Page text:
The Right Mix
Mixed-use has been the strategy for many projects downtown and is particularly visible in the 300 block of Main.
Moses Tucker’s $20 million refresh of the Mann Building at 322 Main St. includes office space, loft apartments, a parking deck and two restaurants: Samantha’s Tap Room and Bruno’s Little Italy.
Across the street at 315 Main, Reed’s 42,000-SF K Lofts project contains restaurant space and unfinished apartments. And facing each other at the southwest and southeast corners of Third and Main are the new 21,000-SF CJRW building and the 28,000-SF Jones Production studio.
"Typically how this evolves is that you see restaurants, and then the housing comes, and then retail follows that. So, as you know, we have some restaurants that have moved into the area and that are proving to be very successful," Holmstrom said. "But I think retail is kind of the next wave."
Moses Tucker is now renovating the Fulk-Democrat Building at 615 Main St. The $2.2 million, 15,000-SF project, set to be complete in the spring, includes eight loft-style apartments with retail on the ground floor, to be anchored by the 3,200-SF Raimondo Winery.
The arts are also making inroads along Main. The Arkansas Repertory Theatre has long held productions in its complex at 601 Main, but it also plans to open a small venue, called a "black box" theater, in the Arkansas Building at 524 Main St.
The Arkansas Building, a Reed development that was once home to the Pfeifer Brothers Department Store and later the Dillard's Inc. corporate headquarters, will also house rehearsal and office space for Ballet Arkansas. Next door in another Reed project, the M.M. Cohn Co. building at 510 Main, the Arkansas Symphony Orchestra plans to take on its own rehearsal space.
The arts component is key to the city’s marketing of Main Street as the "Creative Corridor." But delays in development have clouded the timeline for occupancy.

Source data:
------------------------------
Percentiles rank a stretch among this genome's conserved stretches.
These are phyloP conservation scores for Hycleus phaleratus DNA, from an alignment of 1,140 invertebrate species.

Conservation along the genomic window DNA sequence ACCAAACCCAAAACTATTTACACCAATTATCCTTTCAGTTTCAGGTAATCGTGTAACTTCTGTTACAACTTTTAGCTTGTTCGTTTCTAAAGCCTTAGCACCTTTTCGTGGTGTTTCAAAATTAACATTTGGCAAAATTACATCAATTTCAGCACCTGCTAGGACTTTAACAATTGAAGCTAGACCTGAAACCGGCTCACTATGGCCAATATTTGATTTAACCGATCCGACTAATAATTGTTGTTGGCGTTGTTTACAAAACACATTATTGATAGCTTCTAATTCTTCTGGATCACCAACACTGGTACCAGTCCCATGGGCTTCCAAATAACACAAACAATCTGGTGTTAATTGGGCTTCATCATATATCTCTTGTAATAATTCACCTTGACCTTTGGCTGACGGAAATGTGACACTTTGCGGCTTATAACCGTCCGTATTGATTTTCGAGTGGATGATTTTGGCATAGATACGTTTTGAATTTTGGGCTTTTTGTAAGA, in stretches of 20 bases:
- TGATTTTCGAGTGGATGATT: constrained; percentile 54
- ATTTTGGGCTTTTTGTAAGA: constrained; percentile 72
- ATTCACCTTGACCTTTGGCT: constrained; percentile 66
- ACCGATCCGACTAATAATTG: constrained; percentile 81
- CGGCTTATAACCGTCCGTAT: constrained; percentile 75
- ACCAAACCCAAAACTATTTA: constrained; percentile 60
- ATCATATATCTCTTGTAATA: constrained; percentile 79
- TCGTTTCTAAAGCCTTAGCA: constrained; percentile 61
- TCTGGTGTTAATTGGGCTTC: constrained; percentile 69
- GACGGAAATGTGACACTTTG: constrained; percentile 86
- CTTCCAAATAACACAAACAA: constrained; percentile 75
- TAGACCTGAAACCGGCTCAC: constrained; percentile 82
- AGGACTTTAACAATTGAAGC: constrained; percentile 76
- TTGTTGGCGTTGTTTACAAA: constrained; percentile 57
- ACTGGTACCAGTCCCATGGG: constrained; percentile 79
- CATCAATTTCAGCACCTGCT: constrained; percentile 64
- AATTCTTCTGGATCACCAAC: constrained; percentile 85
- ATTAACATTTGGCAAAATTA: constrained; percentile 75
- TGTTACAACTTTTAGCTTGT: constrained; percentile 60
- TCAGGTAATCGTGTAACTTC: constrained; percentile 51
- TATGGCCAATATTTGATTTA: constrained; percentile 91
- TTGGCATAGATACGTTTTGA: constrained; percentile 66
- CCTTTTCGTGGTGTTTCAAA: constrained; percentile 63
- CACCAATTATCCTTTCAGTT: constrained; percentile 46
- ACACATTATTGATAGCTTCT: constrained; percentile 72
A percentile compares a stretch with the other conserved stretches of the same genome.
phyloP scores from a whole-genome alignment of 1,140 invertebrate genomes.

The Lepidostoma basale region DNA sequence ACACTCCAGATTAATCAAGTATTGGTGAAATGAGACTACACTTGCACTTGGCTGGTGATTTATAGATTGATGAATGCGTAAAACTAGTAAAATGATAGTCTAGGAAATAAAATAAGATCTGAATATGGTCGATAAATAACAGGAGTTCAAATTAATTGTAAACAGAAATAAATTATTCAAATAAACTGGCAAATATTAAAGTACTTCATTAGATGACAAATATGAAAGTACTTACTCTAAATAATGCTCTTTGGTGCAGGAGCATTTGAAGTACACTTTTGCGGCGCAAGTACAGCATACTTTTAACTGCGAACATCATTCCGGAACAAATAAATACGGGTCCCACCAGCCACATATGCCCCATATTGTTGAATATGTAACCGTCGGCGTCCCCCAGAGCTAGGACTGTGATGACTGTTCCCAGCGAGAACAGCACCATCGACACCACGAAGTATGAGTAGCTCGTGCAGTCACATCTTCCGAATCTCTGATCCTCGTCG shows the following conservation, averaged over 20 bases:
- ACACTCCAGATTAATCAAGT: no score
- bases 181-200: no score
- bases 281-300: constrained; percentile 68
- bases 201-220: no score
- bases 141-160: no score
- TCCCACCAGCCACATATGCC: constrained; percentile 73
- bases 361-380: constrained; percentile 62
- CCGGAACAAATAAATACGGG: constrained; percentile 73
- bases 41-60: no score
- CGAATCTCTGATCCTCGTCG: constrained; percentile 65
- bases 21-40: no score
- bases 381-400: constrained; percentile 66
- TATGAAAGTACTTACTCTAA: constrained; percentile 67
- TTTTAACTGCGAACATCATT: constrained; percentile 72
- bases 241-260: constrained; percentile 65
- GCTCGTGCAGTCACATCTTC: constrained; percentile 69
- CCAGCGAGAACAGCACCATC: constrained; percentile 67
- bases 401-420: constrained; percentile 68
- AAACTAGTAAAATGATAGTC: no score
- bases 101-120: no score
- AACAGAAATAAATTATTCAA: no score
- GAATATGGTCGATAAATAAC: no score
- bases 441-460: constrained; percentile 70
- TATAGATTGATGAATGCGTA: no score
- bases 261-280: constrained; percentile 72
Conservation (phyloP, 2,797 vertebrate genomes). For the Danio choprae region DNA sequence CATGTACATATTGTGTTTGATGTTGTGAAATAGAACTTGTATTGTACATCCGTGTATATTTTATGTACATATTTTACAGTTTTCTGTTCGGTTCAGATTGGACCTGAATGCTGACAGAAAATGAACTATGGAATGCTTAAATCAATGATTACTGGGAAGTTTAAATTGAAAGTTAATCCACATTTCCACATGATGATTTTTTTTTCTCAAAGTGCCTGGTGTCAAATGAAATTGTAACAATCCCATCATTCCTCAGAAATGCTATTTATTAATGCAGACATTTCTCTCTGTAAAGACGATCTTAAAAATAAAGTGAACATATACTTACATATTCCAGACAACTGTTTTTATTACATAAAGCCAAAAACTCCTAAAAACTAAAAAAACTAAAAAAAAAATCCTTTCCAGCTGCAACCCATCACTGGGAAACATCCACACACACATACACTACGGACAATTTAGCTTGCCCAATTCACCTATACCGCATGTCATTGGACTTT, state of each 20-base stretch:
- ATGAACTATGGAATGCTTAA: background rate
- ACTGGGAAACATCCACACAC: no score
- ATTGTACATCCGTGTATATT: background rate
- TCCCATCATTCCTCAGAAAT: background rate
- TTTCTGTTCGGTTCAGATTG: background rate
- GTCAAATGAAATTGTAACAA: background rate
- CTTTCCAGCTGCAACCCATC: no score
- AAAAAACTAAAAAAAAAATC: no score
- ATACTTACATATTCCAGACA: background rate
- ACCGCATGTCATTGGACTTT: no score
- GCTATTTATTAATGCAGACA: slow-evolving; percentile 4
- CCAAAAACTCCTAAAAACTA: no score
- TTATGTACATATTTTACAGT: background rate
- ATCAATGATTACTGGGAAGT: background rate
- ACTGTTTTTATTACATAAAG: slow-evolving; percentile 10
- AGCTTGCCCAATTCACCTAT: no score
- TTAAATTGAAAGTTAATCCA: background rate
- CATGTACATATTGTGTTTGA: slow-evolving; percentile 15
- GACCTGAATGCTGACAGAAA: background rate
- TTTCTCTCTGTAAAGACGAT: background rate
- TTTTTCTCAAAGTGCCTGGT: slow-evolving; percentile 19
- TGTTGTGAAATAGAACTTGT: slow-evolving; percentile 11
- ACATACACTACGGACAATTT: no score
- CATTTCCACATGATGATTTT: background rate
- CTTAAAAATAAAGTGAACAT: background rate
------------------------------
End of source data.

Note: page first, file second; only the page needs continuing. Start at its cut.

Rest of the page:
Karen Basset, executive director of Ballet Arkansas, said the company was originally supposed to move its studio and offices into a space in the Arkansas Building in fall 2013. She said the studio space is almost done, but the offices are far from complete and she has no estimates on when they can relocate.
Christina Littlejohn, executive director of the Arkansas Symphony Orchestra, said they were originally supposed to move in during the summer 2014.
"We don’t know when we will move in," Littlejohn said. "I wish I knew. We’re optimistic it'll be within the next three months."
While some Main Street projects have gone off schedule, the developers at Moses Tucker remain optimistic about growth, and they plan to manage it in stages.
"We think the demand is there for more, and one interesting contrast in some of this urban redevelopment is many of the projects are smaller," Tucker said. "Often you’ll see suburban apartment projects with 250 units, and we just don’t have the space to do that downtown, particularly on Main Street … So instead of having one project with 250 units, what we'd like to do is 30-40-50 every year to 18 months and let the market absorb them in a more realistic way."